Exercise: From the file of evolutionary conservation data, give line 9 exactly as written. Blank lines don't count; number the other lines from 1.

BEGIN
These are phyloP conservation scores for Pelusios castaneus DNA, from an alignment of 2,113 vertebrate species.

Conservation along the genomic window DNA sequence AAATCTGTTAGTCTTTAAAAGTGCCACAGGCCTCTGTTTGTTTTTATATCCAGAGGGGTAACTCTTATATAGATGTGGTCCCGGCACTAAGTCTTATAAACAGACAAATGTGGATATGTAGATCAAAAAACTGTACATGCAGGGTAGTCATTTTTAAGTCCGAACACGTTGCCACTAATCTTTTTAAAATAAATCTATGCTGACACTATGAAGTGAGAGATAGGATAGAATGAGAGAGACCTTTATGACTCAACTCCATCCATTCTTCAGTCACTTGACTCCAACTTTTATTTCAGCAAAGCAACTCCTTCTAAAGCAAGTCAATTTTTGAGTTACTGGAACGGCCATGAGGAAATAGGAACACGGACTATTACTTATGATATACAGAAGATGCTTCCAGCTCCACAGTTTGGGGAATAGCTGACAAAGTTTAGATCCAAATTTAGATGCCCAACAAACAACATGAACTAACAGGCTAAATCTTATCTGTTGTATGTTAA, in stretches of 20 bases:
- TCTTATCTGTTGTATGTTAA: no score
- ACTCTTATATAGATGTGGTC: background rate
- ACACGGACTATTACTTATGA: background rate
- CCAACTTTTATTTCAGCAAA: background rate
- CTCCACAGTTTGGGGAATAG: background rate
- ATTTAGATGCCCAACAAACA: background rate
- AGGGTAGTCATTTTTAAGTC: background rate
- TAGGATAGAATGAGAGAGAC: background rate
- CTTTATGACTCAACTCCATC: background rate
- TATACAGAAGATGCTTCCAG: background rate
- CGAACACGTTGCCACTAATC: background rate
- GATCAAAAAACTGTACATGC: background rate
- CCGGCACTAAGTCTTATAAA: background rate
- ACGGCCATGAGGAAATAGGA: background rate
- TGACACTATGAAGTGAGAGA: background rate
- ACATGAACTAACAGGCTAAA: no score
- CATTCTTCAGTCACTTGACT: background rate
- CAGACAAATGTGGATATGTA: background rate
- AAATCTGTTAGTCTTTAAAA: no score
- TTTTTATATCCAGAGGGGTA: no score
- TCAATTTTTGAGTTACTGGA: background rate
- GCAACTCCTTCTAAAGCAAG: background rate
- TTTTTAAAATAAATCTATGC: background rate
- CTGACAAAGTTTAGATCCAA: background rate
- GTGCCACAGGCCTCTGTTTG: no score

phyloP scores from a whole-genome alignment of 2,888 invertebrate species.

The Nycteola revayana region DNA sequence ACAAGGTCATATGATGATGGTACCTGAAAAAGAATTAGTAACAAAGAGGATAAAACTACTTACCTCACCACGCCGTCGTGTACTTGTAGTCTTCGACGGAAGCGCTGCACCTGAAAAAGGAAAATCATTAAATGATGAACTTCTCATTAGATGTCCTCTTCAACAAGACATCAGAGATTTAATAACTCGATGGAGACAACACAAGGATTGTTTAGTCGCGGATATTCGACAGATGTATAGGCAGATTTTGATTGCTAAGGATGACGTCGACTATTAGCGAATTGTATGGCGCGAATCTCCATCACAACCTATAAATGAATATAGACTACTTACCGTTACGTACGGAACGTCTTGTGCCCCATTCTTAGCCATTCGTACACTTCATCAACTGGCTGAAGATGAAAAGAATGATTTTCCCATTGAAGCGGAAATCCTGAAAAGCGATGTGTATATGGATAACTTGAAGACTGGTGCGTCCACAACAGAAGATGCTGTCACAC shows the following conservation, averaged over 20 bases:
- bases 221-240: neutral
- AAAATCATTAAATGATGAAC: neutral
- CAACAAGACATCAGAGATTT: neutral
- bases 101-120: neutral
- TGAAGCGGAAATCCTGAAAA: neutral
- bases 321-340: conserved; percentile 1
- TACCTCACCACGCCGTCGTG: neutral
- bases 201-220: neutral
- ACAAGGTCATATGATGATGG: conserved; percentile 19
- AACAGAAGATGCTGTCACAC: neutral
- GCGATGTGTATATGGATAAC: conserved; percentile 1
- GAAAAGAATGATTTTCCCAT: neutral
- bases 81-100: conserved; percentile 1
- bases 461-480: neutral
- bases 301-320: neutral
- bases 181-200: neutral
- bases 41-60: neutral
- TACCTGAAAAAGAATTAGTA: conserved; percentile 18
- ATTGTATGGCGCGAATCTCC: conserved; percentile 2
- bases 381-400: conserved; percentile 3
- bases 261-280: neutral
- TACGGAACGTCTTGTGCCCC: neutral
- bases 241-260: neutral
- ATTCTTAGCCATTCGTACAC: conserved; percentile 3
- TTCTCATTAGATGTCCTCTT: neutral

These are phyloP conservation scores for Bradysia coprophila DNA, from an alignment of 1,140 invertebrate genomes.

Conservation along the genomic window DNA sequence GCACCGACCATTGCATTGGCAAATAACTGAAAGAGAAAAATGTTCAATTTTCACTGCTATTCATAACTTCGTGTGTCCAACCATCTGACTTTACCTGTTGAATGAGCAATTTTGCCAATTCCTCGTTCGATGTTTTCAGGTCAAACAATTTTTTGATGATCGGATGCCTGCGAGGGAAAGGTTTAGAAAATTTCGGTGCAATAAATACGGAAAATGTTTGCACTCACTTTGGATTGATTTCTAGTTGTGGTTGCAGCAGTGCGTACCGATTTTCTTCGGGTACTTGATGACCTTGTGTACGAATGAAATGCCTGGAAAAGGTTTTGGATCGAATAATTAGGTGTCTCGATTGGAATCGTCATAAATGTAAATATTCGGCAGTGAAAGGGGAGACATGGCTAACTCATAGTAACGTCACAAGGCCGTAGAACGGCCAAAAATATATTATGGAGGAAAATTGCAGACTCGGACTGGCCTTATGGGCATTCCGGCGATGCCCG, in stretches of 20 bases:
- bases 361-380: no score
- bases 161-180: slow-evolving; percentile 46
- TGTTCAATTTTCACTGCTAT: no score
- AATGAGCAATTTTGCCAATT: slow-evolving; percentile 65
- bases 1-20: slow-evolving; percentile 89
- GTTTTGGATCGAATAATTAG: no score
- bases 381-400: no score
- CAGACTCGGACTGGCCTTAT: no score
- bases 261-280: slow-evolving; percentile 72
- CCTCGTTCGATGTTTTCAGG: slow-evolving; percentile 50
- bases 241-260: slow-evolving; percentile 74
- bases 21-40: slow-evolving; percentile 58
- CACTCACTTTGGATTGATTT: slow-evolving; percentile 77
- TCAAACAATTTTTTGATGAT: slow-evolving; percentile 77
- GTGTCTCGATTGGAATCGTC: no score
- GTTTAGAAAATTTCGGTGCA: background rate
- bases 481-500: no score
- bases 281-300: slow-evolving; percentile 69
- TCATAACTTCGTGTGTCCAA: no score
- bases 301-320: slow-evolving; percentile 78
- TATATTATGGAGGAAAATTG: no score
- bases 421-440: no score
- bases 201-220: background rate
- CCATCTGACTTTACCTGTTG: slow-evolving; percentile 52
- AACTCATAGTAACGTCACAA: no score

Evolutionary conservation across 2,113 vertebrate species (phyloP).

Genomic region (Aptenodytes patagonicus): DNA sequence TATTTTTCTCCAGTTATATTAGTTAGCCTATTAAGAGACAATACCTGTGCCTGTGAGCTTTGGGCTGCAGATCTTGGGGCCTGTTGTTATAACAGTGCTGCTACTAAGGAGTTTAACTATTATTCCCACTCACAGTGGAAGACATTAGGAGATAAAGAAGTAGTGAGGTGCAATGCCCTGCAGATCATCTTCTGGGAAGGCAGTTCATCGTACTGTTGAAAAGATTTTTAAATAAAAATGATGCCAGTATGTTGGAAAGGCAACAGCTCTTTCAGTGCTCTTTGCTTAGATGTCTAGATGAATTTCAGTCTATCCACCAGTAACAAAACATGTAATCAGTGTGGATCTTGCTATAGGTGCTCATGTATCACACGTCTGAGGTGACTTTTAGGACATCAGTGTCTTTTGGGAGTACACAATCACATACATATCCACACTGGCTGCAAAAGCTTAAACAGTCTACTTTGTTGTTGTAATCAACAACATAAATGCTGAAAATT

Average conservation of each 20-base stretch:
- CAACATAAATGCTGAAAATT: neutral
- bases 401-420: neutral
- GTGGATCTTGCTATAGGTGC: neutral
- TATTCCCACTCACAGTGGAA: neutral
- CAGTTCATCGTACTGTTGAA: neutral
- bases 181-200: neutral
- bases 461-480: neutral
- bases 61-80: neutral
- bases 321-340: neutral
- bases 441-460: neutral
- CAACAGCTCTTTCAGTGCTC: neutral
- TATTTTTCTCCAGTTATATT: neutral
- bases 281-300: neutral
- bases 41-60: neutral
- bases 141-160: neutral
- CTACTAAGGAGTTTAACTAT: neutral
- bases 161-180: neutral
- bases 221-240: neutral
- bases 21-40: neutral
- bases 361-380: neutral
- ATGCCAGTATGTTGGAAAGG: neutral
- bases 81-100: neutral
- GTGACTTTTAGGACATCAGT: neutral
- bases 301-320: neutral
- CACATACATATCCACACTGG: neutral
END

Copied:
- AGGGTAGTCATTTTTAAGTC: background rate